Bill Roggio: Pakistan touts success of Dir operation - The Pakistani Taliban has called the 10-week-old truce with the military "worthless" after the government launched an operation in the northern district of Dir. The military launched the operation in Dir yesterday with the deployment of members of the Frontier Corps in a region that hosts the home town of radical cleric Sufi Mohammad. The Pakistani military is claiming success in the Dir operation, reporting that 46 Taliban fighters and two Taliban commanders, and only one soldier were killed during fighting over the past two days. The military said a Taliban leader named Maulana Shahid and four of his aides were among those killed during the fighting. The reports could not be confirmed. (READ MORE)

Sour Swinger: Children Of Iraq - My units AO (area of operation) is fairly small compared to most others however we still are in charge of a few towns. After visiting them all, I learned one thing. Poverty sucks! You know those adopt an african child commercials? That’s what I think of. Pictures and stories will give you an idea, but I truly didn’t realize until I saw first hand. The best town (relative of course) has spotty electricity and is able to send their kids to school until the age of 12. The worst town hasn’t sent their kids to school since 2006! All the towns have no sewage or access to clean water. There’s no trash collection so it literally builds up in and around the towns. One village literally has heaps of trash instead of dirt yards. In regards to health, there is no nearby hospital. Almost regularly, Iraqi’s will come up to us requesting medical assistant. Many times, our medic will get mad as their clinic will give something like itching cream for an infected wound. Our American homeless live in wealth compared to most of the people here. (READ MORE)

Sarge: Porta-Potttie (The Power of Privacy) - You might think that a porta-pottie in the desert would be about the least desirable place to be, with urine on the floor, profane graffiti on the walls, and the smell of hot human feces percollating right beneath you. However, honestly, some of the best times of my day are the moments in the porta-pottie. It is about the only time on deployment that you can find privacy. There is nobody in there with you, and nobody comes and disturbs you because when you lock the door it automatically puts a sign up that tells everyone that it's occupied. This provides time to unwind, relax, and just forget about the world outside. If the simple concept of privacy can make something as seemingly horrid as a porta-pottie seem like an oasis, imagine what it might do for other places. (READ MORE)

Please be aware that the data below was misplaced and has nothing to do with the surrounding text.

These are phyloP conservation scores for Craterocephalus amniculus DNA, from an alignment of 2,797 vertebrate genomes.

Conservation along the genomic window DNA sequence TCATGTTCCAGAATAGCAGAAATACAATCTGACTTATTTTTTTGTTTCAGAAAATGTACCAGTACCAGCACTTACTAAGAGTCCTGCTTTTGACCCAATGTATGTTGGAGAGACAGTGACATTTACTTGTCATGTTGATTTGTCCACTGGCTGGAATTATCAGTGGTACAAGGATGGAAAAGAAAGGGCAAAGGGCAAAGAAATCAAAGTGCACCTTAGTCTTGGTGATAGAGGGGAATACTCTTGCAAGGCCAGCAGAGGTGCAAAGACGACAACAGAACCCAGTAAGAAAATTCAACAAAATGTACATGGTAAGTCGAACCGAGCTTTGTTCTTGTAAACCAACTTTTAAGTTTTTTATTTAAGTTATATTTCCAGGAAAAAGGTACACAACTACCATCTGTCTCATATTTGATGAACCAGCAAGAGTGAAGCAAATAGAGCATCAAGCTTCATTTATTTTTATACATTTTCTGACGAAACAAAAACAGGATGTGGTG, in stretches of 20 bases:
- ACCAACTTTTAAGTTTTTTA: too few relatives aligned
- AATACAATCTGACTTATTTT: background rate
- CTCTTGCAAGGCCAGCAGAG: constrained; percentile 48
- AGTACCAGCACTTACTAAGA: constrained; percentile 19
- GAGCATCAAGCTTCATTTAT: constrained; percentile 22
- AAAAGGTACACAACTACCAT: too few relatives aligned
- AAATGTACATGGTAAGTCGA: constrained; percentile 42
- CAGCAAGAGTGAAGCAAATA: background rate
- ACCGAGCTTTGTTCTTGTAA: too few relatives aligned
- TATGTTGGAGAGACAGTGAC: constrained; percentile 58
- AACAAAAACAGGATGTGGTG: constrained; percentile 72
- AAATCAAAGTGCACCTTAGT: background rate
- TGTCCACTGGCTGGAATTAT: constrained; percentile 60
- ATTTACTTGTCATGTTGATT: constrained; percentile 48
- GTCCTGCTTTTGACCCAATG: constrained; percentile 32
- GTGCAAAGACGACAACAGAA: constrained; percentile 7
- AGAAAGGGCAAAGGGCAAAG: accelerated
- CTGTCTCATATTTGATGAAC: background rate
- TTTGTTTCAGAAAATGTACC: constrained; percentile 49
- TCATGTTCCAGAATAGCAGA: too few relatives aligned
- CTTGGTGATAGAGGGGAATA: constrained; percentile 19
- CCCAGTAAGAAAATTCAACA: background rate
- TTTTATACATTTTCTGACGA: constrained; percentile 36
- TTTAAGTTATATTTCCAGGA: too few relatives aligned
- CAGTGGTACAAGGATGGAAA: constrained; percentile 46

News from the Front:
Iraq:

Iraqi Medical Team Treats Small Village - DIYALA — More than 250 villagers here were treated or immunized at a temporary clinic in the once al Qaida-controlled village of Shuzayf, April 23. Men, women and children lined up outside a school in anticipation of receiving medical care that otherwise wouldn't be easy to obtain. As children frowned and cried from seeing the needle that would deliver vaccinations of all types, parents smiled knowing their kids were being treated with the best medical care in the area. (READ MORE)

IA Mechanics Learn Generator Basics - FOB DELTA — Mechanics from the Iraqi Army's (IA) 8th Motor Transport Regiment (MTR) attended a six-day generator maintenance course here recently to improve their self-sufficiency and sustainability. The IA is not staffed with generator mechanics, even though a lot of their units rely on generators to supply their electricity demands. The Soldiers who attended the course are vehicle mechanics who can directly apply the skills learned in the course to help maintain generators in the 8th IA Division. (READ MORE)

Iraqi Air Force Celebrates 78 Years - MUTHANA — Iraqi Air Force (IqAF) day began with the press gathering at the Triumphal Arches [Cross Swords] in downtown Baghdad, which set the tone for the celebration of the 78th anniversary of the IqAF. To showcase the IqAF’s capabilities, the Iraqi Ministry of Defense transported the media in three Mi-17 Transport Helicopters to Muthana Air Base, April 22. The media was very excited as they lifted off from downtown Baghdad and arrived at the air base where they quickly dispersed to cover the event for the Iraqi people and the surrounding countries. (READ MORE)

Iraqi Army, U.S. Soldiers on Road to Brighter Future - FORWARD OPERATING BASE HUNTER — Outfitted with 1,000 sandbags, 4-by-4 pieces of lumber and a one-inch piece of plywood, a group of motivated Soldiers repaired a section of a main road here recently. The 41st Iraqi Army Brigade and members of 4th Brigade Combat Team, 1st Cavalry Division, 'Black Dragons' refurbished the road, referred to as Route Phoenix. Route Phoenix is a gateway for units to travel safely. It also has a drain pipe to irrigate crops in the area from a nearby river. (READ MORE)